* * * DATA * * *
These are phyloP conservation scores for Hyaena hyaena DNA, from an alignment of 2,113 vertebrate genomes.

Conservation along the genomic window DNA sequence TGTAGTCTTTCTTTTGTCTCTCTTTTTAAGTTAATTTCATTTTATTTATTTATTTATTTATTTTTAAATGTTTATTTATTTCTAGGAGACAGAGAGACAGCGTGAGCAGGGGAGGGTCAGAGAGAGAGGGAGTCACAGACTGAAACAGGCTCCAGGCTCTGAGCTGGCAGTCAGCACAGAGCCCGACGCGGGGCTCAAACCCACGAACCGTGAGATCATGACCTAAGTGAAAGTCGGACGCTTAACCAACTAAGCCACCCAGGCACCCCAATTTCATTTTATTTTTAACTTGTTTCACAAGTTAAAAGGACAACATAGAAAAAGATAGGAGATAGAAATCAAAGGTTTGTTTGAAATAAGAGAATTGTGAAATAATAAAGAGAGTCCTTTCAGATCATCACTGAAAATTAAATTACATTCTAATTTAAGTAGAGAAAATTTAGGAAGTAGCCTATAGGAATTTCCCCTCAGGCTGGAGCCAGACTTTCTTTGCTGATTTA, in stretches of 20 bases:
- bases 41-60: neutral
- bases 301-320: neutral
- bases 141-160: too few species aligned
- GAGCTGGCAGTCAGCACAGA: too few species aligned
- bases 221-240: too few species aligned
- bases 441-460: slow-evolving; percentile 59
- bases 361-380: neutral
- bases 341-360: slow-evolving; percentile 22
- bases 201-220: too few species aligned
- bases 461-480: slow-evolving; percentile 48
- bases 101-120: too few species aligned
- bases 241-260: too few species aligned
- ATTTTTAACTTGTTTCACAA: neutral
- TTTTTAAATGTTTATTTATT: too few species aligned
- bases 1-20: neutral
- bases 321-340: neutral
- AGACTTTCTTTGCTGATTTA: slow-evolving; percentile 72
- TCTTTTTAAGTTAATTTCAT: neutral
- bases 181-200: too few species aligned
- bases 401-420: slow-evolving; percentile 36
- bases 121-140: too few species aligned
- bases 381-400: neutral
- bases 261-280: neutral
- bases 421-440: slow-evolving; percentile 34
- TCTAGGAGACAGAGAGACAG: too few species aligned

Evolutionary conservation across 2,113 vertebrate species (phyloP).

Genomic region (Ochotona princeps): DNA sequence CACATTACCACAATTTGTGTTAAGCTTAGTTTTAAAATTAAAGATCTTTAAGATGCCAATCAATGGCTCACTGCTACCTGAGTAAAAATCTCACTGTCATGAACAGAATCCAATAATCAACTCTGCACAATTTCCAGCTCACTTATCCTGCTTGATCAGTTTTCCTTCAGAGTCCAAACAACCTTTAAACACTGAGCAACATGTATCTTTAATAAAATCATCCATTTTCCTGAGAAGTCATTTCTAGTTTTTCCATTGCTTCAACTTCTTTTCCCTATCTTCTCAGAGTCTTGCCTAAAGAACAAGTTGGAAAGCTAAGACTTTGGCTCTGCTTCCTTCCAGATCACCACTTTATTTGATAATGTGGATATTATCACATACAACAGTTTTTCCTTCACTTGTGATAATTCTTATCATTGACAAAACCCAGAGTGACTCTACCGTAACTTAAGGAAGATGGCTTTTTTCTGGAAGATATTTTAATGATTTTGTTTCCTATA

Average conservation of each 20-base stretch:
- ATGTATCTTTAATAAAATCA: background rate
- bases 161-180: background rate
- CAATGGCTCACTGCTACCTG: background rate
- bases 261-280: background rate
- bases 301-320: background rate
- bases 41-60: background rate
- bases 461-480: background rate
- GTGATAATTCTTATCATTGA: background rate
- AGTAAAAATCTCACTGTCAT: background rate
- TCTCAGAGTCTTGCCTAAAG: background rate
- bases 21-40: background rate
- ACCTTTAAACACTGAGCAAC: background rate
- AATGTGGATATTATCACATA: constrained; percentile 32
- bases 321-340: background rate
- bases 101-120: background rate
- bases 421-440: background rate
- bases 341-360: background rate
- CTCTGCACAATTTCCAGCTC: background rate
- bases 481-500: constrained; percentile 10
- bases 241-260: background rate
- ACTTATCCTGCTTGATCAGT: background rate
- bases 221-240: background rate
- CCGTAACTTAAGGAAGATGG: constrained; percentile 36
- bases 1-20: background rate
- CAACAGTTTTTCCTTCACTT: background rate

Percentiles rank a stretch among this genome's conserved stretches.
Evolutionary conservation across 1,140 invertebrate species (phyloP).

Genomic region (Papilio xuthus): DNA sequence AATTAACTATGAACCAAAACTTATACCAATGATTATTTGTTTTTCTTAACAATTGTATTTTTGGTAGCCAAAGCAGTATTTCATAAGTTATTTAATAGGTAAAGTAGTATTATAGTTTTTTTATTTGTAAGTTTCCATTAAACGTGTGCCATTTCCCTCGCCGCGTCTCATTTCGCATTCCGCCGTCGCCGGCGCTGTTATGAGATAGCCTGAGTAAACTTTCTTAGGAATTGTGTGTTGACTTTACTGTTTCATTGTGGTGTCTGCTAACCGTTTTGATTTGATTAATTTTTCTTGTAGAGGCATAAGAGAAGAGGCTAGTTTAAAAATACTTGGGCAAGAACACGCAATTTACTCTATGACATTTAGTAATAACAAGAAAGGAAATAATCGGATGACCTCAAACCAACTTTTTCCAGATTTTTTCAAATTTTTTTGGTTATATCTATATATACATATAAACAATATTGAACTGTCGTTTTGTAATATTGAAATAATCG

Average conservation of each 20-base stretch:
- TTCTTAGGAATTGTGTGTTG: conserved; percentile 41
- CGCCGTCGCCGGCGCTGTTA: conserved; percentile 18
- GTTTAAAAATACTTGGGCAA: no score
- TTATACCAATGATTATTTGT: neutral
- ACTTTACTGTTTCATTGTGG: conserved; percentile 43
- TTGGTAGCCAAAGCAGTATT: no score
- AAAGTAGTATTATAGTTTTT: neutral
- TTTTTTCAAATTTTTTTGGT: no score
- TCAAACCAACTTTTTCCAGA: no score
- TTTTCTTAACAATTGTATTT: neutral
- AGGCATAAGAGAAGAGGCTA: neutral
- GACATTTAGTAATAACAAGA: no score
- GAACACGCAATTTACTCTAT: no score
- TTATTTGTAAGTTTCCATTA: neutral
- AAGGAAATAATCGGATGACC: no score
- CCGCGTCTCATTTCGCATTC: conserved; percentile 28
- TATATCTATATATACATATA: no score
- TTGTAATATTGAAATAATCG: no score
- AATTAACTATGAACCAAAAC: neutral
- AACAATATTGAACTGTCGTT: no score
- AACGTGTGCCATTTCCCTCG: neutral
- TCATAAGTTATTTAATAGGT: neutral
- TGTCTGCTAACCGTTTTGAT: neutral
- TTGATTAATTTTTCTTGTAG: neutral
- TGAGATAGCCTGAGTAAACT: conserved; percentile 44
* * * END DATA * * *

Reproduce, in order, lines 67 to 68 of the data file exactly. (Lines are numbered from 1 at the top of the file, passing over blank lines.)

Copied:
- TTTTTTCAAATTTTTTTGGT: no score
- TCAAACCAACTTTTTCCAGA: no score